Data from: Using transcriptome sequencing and pooled exome capture to study local adaptation in the giga-genome of Pinus cembra
Rellstab, Christian et al. (2018), Data from: Using transcriptome sequencing and pooled exome capture to study local adaptation in the giga-genome of Pinus cembra, Dryad, Dataset, https://doi.org/10.5061/dryad.4bb5849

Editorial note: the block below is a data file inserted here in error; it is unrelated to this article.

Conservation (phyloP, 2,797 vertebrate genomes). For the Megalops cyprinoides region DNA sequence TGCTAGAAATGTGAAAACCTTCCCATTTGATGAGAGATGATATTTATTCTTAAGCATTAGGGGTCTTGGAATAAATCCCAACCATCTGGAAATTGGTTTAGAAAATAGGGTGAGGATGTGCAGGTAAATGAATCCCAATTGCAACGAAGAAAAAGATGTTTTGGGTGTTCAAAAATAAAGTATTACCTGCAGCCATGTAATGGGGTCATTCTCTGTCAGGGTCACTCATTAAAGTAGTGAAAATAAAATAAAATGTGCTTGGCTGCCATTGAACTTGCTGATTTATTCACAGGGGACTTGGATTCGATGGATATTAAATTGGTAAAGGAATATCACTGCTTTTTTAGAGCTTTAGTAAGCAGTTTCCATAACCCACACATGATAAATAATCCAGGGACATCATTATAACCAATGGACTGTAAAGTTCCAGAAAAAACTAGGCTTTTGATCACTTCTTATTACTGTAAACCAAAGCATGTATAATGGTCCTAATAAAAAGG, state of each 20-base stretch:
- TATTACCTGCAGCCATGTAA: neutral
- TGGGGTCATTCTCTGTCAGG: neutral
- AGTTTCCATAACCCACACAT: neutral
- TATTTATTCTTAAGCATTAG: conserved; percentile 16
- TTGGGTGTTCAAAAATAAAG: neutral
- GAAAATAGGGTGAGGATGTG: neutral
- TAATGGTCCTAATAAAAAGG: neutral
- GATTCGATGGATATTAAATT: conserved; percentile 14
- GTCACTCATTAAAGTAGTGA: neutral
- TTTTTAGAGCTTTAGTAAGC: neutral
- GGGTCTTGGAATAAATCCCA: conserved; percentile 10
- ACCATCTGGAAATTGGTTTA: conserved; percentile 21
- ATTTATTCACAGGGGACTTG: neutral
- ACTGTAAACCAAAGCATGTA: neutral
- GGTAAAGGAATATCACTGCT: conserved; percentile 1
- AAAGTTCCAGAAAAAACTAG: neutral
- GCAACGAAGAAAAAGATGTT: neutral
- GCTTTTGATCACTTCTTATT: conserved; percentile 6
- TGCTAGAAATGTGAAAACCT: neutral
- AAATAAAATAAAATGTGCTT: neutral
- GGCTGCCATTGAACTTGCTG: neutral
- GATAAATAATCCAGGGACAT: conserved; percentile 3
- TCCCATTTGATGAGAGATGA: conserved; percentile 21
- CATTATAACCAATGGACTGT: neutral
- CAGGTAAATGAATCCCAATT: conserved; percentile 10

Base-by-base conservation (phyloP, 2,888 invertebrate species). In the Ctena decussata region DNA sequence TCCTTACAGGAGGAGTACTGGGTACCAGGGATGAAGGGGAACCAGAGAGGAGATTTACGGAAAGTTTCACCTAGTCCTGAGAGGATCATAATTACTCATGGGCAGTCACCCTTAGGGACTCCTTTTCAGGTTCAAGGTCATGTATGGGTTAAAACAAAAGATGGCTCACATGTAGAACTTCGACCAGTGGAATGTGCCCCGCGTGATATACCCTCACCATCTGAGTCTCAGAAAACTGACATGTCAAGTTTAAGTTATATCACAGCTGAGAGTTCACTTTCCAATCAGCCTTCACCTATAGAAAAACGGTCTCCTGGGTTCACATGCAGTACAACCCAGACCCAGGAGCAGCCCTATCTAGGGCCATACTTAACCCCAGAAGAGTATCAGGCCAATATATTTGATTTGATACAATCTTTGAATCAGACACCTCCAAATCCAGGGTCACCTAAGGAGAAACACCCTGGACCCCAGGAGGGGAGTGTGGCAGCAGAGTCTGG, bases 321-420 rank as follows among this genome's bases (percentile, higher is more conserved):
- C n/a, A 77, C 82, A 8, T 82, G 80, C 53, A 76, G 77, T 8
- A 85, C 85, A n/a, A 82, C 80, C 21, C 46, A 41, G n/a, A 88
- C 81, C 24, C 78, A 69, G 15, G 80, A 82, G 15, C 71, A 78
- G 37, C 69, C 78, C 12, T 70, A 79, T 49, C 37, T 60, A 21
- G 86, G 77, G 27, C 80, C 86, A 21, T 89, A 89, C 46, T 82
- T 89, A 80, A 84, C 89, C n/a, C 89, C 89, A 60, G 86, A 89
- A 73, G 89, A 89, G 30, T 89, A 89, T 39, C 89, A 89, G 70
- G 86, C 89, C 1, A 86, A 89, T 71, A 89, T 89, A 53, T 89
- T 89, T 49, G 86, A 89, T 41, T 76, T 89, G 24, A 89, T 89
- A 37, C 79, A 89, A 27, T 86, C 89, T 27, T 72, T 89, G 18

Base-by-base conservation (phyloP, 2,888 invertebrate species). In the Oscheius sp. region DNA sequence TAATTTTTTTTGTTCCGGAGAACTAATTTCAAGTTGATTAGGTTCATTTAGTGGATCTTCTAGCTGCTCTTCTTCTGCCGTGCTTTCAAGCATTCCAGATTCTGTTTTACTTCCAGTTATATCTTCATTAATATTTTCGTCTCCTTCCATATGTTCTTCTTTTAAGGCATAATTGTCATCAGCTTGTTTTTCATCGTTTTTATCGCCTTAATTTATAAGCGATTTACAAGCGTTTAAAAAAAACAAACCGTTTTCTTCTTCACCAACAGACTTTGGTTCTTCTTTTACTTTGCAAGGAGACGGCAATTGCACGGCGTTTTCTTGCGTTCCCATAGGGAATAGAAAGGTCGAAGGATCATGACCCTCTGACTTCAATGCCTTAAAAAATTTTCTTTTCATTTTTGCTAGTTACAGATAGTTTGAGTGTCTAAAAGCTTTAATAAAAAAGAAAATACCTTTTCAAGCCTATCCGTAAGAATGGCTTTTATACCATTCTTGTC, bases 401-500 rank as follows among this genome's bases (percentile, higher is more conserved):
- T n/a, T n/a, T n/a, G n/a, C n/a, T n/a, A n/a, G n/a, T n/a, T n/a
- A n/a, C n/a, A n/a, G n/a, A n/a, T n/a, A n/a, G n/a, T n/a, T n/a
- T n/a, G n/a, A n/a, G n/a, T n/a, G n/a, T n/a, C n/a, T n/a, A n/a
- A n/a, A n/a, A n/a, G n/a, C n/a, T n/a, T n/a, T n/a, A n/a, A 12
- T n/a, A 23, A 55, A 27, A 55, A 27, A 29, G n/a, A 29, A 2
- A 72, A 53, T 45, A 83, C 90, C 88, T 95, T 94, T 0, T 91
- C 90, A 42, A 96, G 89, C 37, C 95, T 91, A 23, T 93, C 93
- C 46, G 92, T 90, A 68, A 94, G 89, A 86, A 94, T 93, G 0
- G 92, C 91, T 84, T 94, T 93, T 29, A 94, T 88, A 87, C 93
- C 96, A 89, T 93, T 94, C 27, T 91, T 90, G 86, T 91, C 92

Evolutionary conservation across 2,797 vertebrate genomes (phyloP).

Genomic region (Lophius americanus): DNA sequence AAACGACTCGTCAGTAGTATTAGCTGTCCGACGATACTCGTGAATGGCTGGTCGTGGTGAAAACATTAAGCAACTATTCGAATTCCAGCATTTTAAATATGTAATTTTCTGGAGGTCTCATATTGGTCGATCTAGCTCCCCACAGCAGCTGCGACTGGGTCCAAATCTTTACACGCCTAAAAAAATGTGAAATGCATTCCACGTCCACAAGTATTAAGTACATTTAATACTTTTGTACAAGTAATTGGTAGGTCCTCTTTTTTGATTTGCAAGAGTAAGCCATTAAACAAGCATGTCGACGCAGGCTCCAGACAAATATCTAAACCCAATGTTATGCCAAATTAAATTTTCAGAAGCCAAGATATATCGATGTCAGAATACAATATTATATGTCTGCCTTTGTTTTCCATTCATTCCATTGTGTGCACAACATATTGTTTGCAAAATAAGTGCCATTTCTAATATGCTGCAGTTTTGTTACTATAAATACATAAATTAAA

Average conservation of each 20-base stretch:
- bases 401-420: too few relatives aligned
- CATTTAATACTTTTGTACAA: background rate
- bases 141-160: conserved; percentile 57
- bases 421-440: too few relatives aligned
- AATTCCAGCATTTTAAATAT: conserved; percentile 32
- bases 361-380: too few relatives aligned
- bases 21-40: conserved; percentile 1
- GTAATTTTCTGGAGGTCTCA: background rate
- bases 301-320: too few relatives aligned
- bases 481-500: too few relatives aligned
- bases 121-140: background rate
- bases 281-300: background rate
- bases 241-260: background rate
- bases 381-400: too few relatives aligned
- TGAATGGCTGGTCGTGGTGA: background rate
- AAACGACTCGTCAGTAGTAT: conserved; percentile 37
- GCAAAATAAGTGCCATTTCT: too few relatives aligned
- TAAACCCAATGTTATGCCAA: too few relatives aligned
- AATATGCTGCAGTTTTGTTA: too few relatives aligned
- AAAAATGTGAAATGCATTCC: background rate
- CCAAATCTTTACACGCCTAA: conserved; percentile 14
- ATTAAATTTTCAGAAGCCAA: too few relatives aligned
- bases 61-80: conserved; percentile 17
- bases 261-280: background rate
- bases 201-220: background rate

Despite decreasing sequencing costs, whole-genome sequencing for population-based genome scans for selection is still prohibitively expensive for organisms with large genomes. Moreover, the repetitive nature of large genomes often represents a challenge in bioinformatic and downstream analyses. Here we use in-depth transcriptome sequencing to design probes for exome capture in Swiss stone pine (Pinus cembra), a conifer with an estimated genome size of 29.3 Gbp and no reference genome available. We successfully applied around 55,000 self-designed probes, targeting 25,000 contigs, to DNA pools of seven populations from the Swiss Alps and identified > 140,000 SNPs in around 13,000 contigs. The probes performed equally well in pools of the closely related species Pinus sibirica; in both species, more than 70% of the targeted contigs were sequenced at a depth ≥ 40x (number of haplotypes in the pool). However, a thorough analysis of individually sequenced P. cembra samples indicated that a majority of the contigs (63%) represented multi-copy genes. We therefore removed paralogous contigs based on heterozygote excess and deviation from allele balance. Without putatively paralogous contigs, allele frequencies of population pools represented accurate estimates of individually determined allele frequencies. We show that inferences of neutral and adaptive genetic variation may be biased when not accounting for such multi-copy genes. Without individual genotype data, it would have been nearly impossible to recognize and deal with the problem of multi-copy contigs. We advocate to put more emphasis on identifying paralogous loci, which will be facilitated by the establishment of additional high-quality reference genomes.